Frank Morris told authorities a few hours after the arson of his shoe shop on Dec. 10, 1964, that he saw three men and a white car outside his business shortly before the fire was set.

He also said one of the men was "real white."

Morris died four days later after suffering third degree burns from the arson, but in the hours following the fire, the FBI and local authorities interviewed him twice at the Concordia Parish Hospital in Ferriday. Recently-obtained transcripts of those two interviews shed new light on the deadly fire.

The FBI has launched a reinvestigation of Morris' murder and other unsolved civil rights-era cold cases during the past 18 months.

Forty-four years ago, the attendant working the night shift at the Billups gas station, located half a block north on Hwy. 84/65, told the FBI that he saw an old model black sedan race from the scene of the fire about the time he witnessed Morris emerge from the back of the building in flames.

But when Morris was asked if he saw a car, he answered: "Uh huh, white car..."

Because Morris was fatally injured, likely in shock and highly-sedated, the FBI said "a great deal of the victim's answers are very difficult to understand..." One interview with Morris was conducted at 6:35 a.m., less than five hours after the fire. Present were Ferriday Police Chief Bob Warren, an FBI agent and an unidentified employee of the Ferriday Fire Department.

The transcripts obtained through the Freedom of Information Act are redacted, meaning that many persons are unidentified in the documents.

In another interview with Morris, which began at 9:55 a.m. on December 10, those present included an unidentified friend of Morris', the FBI agent, Ferriday Fire Chief Noland Mouelle and a physician, believed to be Dr. Charles Colvin.

Transcripts indicate that on several occasions Morris moaned from the pain. In agony, he said once, "Yeah it hurts, it hurts so..."

He asked what remained of his shoe shop, and was told from his friend that "everything burnt up." Morris inquired about the grandson he was rearing, Nathaniel, whose nickname was "Poncho." The night of the fire, Morris' employee and Poncho stayed in the small house located behind the shoe shop while Morris stayed in a bedroom in the back of the store.

When told that Poncho was safe, Morris said, "Just take care of yourself and the boy. I don't know whether I will get well or not....bad shape I'm in."

Of the three white men involved in the arson of the shoe shop that night, Morris said one "must have been the man that drove the car," which he said was in the alley beside the shop "pointed out toward the street." The car was gone, he said, when he ran out of the back of the burning building but he did not know what direction the car headed.

He gave no physical description of the driver, but did provide some physical clues involving the other two men.

Morris, who was 51, said the other two men were "young," from 30 to 35 years of age, and "kinda small." At another time he said they were "about my size," but also noted that one man was bigger than he was. Yet another time he called one of the men an "old fellow."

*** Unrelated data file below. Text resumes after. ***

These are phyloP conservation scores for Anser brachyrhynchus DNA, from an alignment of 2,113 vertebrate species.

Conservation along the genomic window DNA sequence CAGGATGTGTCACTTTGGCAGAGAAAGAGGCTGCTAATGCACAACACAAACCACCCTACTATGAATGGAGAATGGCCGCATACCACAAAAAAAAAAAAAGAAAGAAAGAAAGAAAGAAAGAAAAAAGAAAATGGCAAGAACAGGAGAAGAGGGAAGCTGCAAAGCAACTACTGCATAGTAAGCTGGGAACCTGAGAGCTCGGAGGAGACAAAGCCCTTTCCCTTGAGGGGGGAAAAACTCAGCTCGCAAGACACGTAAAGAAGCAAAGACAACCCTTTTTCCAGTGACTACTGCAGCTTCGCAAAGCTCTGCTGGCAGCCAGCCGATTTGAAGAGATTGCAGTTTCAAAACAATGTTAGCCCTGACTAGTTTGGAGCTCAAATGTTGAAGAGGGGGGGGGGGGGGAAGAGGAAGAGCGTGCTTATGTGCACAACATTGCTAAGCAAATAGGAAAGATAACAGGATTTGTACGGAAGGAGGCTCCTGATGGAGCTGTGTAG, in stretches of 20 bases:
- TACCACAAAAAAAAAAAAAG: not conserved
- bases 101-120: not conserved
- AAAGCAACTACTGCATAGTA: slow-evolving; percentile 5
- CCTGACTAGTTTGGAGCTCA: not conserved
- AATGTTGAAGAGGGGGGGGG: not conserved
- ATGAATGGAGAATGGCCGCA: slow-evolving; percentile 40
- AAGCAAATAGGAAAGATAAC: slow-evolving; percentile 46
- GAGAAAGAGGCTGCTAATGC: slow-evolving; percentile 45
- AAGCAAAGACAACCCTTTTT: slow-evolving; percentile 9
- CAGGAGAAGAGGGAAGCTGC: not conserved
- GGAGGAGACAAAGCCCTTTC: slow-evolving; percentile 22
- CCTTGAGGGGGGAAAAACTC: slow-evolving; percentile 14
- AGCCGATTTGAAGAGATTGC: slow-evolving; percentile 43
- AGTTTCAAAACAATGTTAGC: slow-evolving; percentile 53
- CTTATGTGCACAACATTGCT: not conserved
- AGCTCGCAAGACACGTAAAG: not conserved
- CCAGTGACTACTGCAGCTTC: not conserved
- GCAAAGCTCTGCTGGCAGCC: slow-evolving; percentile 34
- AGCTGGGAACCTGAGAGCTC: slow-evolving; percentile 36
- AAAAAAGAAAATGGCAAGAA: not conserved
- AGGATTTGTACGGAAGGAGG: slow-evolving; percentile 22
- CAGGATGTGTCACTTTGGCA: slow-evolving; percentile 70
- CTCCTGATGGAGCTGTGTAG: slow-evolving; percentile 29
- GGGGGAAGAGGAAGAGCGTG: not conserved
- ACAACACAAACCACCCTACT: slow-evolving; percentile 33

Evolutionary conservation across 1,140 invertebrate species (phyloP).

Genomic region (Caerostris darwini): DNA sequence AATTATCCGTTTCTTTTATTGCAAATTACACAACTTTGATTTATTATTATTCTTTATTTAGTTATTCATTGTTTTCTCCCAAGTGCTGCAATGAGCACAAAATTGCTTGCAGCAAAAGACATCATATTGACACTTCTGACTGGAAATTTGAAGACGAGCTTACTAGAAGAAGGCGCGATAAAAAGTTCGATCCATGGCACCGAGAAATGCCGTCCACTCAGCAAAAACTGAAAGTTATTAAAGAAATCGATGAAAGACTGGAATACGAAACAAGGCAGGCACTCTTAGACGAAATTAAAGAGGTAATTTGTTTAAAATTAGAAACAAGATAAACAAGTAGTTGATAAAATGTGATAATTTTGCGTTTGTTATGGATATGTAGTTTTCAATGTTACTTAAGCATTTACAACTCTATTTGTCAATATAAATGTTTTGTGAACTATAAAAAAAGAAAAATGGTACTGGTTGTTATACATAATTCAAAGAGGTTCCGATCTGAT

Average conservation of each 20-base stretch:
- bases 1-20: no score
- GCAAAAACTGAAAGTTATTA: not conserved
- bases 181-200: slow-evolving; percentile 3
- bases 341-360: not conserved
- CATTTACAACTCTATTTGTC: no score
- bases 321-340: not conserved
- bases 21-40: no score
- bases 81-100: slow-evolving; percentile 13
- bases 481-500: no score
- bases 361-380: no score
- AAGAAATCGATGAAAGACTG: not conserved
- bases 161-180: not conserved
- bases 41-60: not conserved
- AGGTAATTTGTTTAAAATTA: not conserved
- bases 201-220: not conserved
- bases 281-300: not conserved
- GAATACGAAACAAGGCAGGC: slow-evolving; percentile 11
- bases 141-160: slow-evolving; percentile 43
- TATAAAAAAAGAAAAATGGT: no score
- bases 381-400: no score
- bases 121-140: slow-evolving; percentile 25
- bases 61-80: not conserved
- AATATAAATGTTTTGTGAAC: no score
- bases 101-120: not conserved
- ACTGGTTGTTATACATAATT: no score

Morris said that he was asleep the night of the fire, awakened by the sound of glass breaking and went to the front of the store to investigate. One of the men beat on a window with an "ax handle," Morris said, but it's unclear which of the two men did this.

He said the shorter of the two men, whom he described at one point as an "old fellow" with gray hair, was wearing khaki pants and pouring gas from a can "along the side" of the building. Yet another time he said the younger man had gray hair and wore khaki pants.

Morris said the man pouring the gasoline was the one who struck a match and threw it inside the building, unleashing an inferno. Morris reasoned that gas "must have been poured...inside before I got there to (the) front."

The gasoline was not poured directly on him but Morris said so fast did the flames spread that he "had a chance to do nothing," and barely got out of the building alive.

The other man, the taller of the two, held a single-barrel shotgun, pointing it directly at Morris.

"Every time I got to the front door this fellow he had shotgun in my face and told me to get back in," said Morris. This man told Morris not to come outside the shop, saying once, "get back in there, nigger."

The three men, Morris said, "most likely have been in the shop" before, but he never once identified one by name. Although it appears he did recognize two of the men, he repeatedly told investigators and his friend that he couldn't say "exactly" who they were. However, Morris told a handful of visitors to his hospital room that his attackers were "two white friends."

Did they live in Ferriday, he was asked?

"I imagine they do," he answered, but was more confident later when he said the man "pouring the gasoline" definitely lived in Ferriday.

Fire Chief Mouelle asked, "You saw him put it (gas) around the building?'

"Yes," Morris answered.

Investigators asked if the men worked at International Paper Company, "Young's over in Natchez," National Food or Armstrong Tire? Morris' answers ranged from "I think so, but I don't know," to "I don't know, sir."

Among the suspects interviewed by the FBI days later were two Ferriday men -- one who lived in Lancaster Subdivision and worked for International Paper Company and another who was employed by Southern Bell Telephone Company.

Fire Chief Mouelle told the FBI that when he arrived on the scene of the fire he had to "run off" a man who was in the way. The man was an employee of International Paper Company in Natchez, who had stopped at the scene "and attempted to direct traffic."

"He was drunk," said Mouelle, and "nearly fell into the fire..."

(See transcripts of Morris interviews at

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